|John Hume by cartoonist Ian Knox|
'In fairness to some of the Nationalist political leaders it must be said that they have given indications of their awareness of the shortcomings of their approach. Mr. McAteer in particular since his assumption of the leadership of the party has given several. The only Nationalist M.P. with a constituency organization behind him, he it was who flew the first kite of conciliation which led to the Orange-Green talks. Although in one sense a failure, they did catch the public imagination and have made a considerable contribution towards the change in climate. His St. Patrick’s Day speech in Derry and the eagerness with which the Maghery opportunity was grasped show a realization of the need for change.Mr Gormley too as his interview with Michael Viney showed has a realistic attitude. His activities among farmers and a recent speech on the need for a party secretariat confirm his realism. Unfortunately, however the public are slow to accept a change of image from their representatives without accusing them of insincerity. Nationalist politicians are prisoners of an image built up over forty years.
The need for action on a non-political front, however, is probably greater. Most people feel that little can really be achieved politically in the existing political stalemate. There exists in the North at the moment a greater wealth of talent - young business men, professional men and graduates - than ever before and there is growing desire among them to get together, to pool these talents and to tackle the community problems. Happily this type of activity is already underway and spreading in such movements as Kingdom of Mourne Development Association, Northern Counties Co-op, and the spread of Junior Chambers of Commerce. Such community activity, in which all sections play their part can do nothing but create mutual respect and above all, build the country with our own hands. It will also water down the deep prejudice which is at the root of discrimination.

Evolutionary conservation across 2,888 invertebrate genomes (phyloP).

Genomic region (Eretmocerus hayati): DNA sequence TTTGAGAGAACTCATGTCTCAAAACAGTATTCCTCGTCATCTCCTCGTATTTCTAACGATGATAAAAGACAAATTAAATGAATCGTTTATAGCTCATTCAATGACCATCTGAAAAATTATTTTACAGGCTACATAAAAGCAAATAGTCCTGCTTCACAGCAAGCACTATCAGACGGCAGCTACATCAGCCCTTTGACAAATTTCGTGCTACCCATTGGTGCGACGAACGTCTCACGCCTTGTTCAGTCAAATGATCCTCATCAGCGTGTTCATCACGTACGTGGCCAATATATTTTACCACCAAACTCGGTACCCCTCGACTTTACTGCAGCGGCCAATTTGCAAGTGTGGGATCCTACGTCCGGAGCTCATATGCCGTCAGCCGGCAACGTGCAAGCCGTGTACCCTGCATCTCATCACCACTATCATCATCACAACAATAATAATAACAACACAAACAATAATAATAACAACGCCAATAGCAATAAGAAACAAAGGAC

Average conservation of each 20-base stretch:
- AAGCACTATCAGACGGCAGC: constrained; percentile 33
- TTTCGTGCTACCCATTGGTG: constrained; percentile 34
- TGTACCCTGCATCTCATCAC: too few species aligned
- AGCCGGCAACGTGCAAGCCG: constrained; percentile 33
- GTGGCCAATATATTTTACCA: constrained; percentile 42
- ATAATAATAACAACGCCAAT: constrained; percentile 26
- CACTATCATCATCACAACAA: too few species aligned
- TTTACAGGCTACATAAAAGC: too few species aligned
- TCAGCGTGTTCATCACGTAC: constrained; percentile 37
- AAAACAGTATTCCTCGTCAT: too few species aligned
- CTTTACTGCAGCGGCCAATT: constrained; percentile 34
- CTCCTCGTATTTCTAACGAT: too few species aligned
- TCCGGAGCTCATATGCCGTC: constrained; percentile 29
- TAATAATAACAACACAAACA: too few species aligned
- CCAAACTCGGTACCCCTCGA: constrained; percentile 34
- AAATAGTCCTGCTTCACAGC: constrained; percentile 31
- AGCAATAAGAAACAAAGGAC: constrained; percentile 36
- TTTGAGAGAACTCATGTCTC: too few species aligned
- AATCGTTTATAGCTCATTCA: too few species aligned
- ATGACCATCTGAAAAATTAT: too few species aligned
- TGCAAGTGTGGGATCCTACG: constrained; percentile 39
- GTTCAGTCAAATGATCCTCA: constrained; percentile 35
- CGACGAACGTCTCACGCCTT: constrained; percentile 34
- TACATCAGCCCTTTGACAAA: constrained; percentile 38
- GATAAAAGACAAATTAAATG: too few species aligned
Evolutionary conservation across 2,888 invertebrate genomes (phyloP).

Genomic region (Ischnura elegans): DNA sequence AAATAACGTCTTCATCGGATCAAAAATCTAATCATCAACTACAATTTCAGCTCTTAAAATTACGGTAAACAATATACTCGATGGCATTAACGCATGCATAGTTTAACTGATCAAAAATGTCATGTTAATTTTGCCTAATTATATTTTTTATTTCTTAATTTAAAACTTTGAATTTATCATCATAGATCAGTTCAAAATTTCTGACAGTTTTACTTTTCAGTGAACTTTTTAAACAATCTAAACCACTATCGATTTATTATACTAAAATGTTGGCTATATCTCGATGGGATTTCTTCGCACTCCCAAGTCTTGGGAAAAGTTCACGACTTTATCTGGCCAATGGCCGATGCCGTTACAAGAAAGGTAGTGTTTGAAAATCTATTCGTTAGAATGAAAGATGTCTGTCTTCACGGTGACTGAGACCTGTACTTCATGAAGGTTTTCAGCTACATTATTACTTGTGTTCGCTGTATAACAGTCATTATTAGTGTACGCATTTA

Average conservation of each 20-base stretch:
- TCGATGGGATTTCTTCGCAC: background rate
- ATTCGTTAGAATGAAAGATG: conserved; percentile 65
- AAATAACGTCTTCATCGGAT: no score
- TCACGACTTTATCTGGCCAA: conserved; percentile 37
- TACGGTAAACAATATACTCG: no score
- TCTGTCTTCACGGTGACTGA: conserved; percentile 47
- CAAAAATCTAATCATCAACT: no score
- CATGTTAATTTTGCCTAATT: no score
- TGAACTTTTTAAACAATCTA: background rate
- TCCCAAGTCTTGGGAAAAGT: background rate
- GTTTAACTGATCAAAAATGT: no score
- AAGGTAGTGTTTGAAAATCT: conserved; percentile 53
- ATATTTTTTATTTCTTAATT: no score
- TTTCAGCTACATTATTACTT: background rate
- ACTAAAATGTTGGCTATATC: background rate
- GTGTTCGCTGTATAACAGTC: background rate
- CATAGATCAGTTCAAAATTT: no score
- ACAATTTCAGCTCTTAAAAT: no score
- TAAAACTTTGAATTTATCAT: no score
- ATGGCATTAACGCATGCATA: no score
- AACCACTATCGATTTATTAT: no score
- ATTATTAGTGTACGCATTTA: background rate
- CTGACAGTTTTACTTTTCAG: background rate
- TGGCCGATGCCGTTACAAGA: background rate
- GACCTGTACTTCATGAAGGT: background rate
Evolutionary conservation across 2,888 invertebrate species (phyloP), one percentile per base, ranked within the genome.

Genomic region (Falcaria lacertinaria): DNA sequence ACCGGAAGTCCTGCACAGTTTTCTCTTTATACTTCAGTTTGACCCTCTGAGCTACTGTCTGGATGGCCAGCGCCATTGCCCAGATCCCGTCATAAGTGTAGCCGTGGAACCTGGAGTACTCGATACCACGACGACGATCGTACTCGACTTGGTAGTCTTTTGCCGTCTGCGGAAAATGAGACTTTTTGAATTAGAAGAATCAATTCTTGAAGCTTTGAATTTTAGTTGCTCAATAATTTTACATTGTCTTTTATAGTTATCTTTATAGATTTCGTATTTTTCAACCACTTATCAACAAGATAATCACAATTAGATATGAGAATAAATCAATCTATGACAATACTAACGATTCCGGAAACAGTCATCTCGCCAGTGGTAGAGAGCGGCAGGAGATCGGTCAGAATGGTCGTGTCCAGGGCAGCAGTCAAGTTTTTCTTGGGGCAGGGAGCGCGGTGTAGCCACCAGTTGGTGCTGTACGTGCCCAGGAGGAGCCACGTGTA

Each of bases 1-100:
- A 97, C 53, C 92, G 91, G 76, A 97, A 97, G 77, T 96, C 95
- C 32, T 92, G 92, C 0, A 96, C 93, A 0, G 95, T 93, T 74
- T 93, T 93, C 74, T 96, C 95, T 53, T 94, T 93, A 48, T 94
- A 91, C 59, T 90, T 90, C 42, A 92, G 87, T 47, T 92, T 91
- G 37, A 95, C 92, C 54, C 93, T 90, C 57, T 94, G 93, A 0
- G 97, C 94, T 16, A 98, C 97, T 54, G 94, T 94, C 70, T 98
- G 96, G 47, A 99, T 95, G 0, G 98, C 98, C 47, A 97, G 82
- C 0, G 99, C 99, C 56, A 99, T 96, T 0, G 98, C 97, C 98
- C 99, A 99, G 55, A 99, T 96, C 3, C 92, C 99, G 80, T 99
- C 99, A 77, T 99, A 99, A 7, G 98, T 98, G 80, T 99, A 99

Discrimination, or rather complaints about it, has long formed the main plank of the policy of the Nationalist Party. One gets the impression sometimes that the deep human problems which underlie the statistics are sometimes forgotten. Otherwise perhaps a more sustained and intelligent attempt would have been made to remove it. There are few people in Northern Ireland today who seriously deny the existence of blatant discrimination. But neither are there many who deny the existence of the deep prejudice which is its cause. It is at its point of origin - prejudice - that discrimination should be tackled.
Many protestants firmly believe that the Catholic is a social inferior. There also exists among them a real fear of Rome Rule. Without discussing the obvious irrationality of this prejudice the very fact that it exists and produces discrimination on a wide spread scale places the duty on all Catholics to do all in their power to remove it and so to remove the disabilities under which their fellow Catholics suffer as a result.
It must be pointed out in passing that people who discriminate through prejudice believe that they are justified. Catholics can contribute to a lessening of prejudice by playing a fuller part in public life as some of our religious leaders have been urging. Undoubtedly in the beginning, they will be neither wanted nor welcome in many spheres of public life in Northern Ireland. But public life means more than service on statutory or local government committees. It means the encouragement and participation in community enterprises such as those already mentioned, designed to develop the resources of the community and done in conjunction with all those in the community who are willing to co-operate.’